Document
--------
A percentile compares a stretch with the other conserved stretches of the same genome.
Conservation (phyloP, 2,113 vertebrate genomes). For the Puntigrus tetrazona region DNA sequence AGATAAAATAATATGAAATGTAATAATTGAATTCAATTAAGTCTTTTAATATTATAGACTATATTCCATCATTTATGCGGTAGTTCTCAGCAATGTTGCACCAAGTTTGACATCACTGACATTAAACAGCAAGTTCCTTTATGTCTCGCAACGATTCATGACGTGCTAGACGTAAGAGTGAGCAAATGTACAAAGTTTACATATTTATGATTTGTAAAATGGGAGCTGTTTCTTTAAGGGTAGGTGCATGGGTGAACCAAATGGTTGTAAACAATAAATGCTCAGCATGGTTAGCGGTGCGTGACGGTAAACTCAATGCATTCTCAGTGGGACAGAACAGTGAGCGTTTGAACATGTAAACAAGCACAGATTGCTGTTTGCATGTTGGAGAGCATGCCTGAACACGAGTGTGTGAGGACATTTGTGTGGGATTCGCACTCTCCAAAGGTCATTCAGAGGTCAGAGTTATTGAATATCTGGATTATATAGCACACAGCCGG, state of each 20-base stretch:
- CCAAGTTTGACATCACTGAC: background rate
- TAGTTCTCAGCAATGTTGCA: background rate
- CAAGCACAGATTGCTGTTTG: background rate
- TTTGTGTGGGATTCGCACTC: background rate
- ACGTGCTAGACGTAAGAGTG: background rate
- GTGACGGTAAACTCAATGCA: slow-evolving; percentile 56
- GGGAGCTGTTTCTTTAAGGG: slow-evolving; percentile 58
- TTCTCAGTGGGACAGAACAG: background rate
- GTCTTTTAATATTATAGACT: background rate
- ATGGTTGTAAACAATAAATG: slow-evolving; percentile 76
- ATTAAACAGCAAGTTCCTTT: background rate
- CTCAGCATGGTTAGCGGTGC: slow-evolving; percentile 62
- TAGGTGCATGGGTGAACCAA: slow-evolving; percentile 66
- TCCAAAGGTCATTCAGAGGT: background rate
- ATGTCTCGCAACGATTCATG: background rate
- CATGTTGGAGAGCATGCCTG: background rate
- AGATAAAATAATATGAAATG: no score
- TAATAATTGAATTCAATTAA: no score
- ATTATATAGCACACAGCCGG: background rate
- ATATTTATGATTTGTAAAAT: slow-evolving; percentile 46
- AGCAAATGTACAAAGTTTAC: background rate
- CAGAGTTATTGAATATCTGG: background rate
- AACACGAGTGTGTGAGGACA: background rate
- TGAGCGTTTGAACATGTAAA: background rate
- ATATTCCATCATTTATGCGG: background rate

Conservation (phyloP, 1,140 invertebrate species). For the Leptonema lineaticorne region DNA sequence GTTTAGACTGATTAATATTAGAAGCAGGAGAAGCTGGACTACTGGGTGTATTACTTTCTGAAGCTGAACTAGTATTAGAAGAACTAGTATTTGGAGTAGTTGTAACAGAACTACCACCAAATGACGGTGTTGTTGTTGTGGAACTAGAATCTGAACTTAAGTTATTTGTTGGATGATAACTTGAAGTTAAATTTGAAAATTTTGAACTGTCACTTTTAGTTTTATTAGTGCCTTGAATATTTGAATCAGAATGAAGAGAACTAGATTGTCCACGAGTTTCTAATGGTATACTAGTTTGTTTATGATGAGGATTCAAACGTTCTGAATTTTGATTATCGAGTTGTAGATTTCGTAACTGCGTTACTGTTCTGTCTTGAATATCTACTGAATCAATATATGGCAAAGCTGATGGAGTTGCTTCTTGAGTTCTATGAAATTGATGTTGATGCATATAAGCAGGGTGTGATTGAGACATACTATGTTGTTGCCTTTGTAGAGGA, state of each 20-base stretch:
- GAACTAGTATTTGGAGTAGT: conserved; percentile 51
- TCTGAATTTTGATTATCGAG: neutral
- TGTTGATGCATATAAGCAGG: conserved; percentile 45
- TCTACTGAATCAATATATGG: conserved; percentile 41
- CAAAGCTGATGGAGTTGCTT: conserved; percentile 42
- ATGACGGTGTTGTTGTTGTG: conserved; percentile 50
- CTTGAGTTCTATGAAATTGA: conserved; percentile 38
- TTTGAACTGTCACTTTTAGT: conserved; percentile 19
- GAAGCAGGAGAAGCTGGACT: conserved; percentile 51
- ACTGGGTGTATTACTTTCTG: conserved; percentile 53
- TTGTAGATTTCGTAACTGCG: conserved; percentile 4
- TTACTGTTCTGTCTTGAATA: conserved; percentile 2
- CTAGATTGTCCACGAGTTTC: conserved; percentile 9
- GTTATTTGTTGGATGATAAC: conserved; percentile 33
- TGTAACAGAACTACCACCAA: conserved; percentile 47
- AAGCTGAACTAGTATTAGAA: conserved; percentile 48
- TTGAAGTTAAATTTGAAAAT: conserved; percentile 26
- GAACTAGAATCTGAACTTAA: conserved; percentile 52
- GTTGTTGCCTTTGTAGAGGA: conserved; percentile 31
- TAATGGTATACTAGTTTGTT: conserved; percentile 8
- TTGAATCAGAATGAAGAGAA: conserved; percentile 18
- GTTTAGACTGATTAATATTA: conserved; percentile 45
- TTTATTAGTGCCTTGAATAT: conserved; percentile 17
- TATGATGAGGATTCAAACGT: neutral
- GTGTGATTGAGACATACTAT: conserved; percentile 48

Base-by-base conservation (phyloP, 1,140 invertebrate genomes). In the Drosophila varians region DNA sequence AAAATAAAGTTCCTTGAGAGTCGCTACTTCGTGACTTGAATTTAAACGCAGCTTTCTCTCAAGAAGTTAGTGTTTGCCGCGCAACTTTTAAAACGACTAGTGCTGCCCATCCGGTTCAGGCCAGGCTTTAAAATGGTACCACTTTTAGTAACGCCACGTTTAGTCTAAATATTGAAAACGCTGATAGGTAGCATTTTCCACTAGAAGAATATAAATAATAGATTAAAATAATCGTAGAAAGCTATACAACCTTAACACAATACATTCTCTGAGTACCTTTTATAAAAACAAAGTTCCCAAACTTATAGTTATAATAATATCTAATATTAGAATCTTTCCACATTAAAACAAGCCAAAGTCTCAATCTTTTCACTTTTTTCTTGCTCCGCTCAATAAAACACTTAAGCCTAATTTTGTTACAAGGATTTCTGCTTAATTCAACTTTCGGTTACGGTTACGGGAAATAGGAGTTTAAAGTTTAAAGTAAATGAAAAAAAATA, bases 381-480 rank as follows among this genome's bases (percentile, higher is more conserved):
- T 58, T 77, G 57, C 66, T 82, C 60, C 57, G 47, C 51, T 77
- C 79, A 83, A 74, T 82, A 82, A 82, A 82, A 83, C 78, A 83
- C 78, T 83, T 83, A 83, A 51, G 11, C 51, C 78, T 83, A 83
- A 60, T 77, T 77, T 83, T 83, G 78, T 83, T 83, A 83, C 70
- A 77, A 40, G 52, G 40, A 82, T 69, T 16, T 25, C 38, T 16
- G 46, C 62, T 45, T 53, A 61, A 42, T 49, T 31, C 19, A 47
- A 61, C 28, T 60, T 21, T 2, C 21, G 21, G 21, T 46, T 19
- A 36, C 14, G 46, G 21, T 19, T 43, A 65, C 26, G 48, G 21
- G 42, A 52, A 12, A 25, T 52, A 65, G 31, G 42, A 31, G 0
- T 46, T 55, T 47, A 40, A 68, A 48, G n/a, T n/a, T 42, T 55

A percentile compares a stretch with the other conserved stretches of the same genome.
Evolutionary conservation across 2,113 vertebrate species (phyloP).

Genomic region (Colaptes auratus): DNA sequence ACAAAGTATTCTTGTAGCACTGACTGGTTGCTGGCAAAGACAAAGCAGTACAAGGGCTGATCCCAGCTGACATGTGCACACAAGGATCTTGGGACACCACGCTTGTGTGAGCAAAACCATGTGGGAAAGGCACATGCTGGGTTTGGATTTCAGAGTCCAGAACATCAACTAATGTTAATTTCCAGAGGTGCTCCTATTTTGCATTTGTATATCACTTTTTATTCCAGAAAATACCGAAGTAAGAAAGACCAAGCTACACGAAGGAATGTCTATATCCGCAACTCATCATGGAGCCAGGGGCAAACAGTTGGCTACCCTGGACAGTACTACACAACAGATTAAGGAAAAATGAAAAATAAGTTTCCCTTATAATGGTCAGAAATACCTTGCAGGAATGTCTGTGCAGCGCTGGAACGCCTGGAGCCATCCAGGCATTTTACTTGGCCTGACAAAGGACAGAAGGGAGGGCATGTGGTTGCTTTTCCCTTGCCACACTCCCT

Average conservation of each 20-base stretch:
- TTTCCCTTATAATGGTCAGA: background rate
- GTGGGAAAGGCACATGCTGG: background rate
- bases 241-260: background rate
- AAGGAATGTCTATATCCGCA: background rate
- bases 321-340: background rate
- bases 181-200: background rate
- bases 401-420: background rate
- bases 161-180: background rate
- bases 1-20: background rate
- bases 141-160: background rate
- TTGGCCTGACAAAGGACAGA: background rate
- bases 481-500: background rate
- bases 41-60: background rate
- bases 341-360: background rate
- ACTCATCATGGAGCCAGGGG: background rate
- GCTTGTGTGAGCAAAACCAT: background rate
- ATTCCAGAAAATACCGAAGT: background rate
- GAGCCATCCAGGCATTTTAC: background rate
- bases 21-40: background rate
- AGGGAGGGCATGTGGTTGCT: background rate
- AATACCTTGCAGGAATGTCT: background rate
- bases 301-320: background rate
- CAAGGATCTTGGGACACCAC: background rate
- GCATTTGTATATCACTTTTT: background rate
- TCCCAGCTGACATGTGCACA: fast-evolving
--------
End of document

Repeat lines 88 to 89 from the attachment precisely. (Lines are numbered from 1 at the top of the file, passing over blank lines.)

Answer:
- AGGGAGGGCATGTGGTTGCT: background rate
- AATACCTTGCAGGAATGTCT: background rate